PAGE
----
With Snapchat so popular among Generation Z, what does that say about this younger generation?

It is clear that Generation Z values their privacy more than past groups. Witnessing the social media failures of those before them, Generation Z took cues and found solace in the social network that did not necessarily include the “social” part: Snapchat.

Having said all of that about Generation Z and Snapchat, what does that mean for business?

The ability for businesses to advertise on Snapchat has only been available for less than a year with tangible returns still somewhat unknown. Taco Bell has provided the single most successful Snapchat campaign thus far, offering the ability for users to turn their heads into tacos during Cinco de Mayo. It was used over 220 million times, providing more brand awareness than any television ad short of the Super Bowl. Moreover, Taco Bell’s latest campaign aims squarely at Generation Z more than any other group. The company publicly stated that the youngest group of people with buying power is their target audience, especially with their new Quesalupa product launch in early 2016.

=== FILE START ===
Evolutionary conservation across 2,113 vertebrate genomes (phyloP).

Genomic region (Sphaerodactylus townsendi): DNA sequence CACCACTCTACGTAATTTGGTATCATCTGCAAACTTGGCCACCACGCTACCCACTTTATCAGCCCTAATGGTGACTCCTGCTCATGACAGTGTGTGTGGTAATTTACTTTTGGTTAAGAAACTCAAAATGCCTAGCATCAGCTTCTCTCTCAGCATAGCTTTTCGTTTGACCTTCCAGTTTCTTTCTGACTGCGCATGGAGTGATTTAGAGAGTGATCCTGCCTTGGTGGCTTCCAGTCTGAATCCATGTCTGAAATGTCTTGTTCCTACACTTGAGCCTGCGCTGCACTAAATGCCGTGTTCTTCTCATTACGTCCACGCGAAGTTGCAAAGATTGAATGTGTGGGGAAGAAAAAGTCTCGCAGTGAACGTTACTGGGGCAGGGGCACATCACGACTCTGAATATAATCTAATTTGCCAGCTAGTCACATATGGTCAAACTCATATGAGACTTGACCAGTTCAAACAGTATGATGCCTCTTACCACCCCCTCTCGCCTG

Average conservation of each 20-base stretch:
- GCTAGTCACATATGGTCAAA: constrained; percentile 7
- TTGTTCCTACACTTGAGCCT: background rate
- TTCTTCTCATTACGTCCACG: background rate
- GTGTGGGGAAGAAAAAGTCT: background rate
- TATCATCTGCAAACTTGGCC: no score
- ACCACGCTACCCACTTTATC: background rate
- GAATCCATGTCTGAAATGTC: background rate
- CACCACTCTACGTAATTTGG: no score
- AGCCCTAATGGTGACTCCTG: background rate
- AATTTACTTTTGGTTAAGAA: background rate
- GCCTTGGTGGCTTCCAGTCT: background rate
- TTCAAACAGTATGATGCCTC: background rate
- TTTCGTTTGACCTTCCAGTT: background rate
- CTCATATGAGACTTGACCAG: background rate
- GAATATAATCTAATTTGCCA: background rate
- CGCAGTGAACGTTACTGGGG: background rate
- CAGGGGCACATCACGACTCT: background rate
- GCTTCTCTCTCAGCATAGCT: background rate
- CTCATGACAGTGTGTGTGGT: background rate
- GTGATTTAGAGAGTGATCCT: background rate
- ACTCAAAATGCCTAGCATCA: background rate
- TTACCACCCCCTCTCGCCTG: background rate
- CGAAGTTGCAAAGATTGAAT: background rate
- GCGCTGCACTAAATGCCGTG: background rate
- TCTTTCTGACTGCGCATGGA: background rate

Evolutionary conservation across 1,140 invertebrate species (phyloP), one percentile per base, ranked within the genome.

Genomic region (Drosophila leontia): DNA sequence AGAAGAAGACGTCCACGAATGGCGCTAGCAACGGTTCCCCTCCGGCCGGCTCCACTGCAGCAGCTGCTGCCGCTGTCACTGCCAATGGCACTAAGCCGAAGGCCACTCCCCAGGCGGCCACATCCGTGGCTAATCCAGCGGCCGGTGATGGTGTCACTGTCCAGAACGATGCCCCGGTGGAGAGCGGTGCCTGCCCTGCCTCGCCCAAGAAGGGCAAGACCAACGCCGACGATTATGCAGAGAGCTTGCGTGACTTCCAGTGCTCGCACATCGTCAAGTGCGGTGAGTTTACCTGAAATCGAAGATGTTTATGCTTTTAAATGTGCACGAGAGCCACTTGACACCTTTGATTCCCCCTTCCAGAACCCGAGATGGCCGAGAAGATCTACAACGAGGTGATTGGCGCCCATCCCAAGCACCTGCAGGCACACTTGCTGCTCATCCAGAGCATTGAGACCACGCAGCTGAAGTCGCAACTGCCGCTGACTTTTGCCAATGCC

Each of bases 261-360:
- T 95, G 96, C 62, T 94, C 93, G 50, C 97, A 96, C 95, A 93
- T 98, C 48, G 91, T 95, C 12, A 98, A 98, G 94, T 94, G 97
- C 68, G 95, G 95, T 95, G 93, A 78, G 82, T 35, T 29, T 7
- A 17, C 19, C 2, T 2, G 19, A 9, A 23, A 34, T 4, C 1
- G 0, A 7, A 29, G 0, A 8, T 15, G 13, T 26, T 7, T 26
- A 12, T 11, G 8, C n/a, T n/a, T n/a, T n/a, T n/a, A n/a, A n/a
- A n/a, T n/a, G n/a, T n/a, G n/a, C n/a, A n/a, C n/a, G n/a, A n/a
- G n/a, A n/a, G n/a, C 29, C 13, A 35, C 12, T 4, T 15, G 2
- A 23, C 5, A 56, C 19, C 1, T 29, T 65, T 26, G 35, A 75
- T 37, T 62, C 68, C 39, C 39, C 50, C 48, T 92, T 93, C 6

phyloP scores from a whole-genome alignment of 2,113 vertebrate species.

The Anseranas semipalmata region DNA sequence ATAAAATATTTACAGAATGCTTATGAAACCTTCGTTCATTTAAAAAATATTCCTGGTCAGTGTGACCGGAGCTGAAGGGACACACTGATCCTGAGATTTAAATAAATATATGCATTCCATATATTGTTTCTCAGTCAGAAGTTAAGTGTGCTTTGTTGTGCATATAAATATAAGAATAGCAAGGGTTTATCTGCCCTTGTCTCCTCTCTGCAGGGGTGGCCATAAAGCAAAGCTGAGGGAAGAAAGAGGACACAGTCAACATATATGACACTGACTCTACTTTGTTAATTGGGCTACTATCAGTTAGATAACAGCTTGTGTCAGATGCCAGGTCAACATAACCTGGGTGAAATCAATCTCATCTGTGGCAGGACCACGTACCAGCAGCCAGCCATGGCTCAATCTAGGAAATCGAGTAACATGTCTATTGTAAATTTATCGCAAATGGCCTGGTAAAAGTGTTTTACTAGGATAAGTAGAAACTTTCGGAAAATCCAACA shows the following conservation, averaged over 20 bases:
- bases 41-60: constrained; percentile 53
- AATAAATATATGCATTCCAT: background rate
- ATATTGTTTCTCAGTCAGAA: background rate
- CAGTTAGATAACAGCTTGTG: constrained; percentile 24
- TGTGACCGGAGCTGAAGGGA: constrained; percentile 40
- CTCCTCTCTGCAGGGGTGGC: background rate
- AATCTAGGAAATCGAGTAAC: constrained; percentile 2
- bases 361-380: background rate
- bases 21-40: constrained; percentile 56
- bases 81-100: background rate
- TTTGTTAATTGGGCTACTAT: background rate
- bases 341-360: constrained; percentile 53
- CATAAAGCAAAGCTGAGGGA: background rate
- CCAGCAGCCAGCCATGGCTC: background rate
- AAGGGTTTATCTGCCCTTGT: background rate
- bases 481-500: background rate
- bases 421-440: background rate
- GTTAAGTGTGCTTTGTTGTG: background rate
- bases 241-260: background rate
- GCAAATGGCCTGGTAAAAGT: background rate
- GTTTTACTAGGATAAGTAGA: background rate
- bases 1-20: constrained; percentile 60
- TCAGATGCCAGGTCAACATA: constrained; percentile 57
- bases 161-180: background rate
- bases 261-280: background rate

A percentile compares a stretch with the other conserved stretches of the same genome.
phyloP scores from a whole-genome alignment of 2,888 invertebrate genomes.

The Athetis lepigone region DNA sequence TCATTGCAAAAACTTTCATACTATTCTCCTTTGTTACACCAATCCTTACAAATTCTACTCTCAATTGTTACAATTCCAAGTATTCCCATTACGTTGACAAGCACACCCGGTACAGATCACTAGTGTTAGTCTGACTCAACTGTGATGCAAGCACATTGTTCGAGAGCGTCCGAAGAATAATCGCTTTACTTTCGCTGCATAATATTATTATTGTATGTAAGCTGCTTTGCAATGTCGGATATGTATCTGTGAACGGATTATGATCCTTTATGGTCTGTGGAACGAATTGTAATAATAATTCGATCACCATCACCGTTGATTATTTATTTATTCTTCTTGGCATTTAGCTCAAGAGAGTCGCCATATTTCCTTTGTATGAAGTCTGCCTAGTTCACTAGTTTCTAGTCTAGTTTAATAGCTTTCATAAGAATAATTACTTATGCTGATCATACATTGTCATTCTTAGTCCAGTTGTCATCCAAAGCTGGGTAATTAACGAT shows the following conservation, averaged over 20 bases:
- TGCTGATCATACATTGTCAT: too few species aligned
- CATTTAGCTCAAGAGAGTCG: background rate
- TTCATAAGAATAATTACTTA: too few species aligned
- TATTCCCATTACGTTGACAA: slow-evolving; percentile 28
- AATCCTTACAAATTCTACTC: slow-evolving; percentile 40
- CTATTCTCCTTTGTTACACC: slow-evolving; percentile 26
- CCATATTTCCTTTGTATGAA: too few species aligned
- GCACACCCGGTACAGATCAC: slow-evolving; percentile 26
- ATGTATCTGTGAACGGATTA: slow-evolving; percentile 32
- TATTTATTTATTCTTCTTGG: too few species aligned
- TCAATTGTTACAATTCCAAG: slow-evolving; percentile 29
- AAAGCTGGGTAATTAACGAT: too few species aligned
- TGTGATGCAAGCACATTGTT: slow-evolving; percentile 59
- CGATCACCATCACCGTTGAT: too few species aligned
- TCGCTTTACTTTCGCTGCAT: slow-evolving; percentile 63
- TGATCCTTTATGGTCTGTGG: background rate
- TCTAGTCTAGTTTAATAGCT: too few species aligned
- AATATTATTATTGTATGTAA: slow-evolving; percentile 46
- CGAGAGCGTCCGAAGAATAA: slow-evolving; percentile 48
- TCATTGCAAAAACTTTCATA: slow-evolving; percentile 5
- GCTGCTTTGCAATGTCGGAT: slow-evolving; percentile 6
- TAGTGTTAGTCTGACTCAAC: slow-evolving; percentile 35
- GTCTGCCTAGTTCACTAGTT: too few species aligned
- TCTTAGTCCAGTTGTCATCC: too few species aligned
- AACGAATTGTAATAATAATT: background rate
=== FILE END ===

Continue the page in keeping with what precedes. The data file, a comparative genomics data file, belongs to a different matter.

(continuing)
Television is still the most powerful advertising avenue for brands but Snapchat is quickly becoming a valuable advertising asset. Pricing can be steep, but for Taco Bell, which spent $750,000 on their Cinco de Mayo ad, the expense has proved to be a worthwhile endeavor. Revenue numbers have not been released for the 2016 fiscal year, but when one considers the additional publicity from the Snapchat lens and the ability to call Taco Bell an innovative marketing company, it is clear the lens has provided the company with a tremendous value add.

The expectation is that Taco Bell’s 2016 revenue will climb and a large part of that will be thanks in part to their recent investment in Snapchat. With Generation Z now having buying power from allowances and part-time jobs, Taco Bell has become the first company to capitalize on it by reaching their target audience in an easily accessible method. The long-term results can be difficult to quantify today, but the ability to reach out to the newest generation with buying power is something that will undoubtedly pay dividends in the future.

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More from Nick Mattar:

The Must-Know Digital Marketing Tools Every Business Needs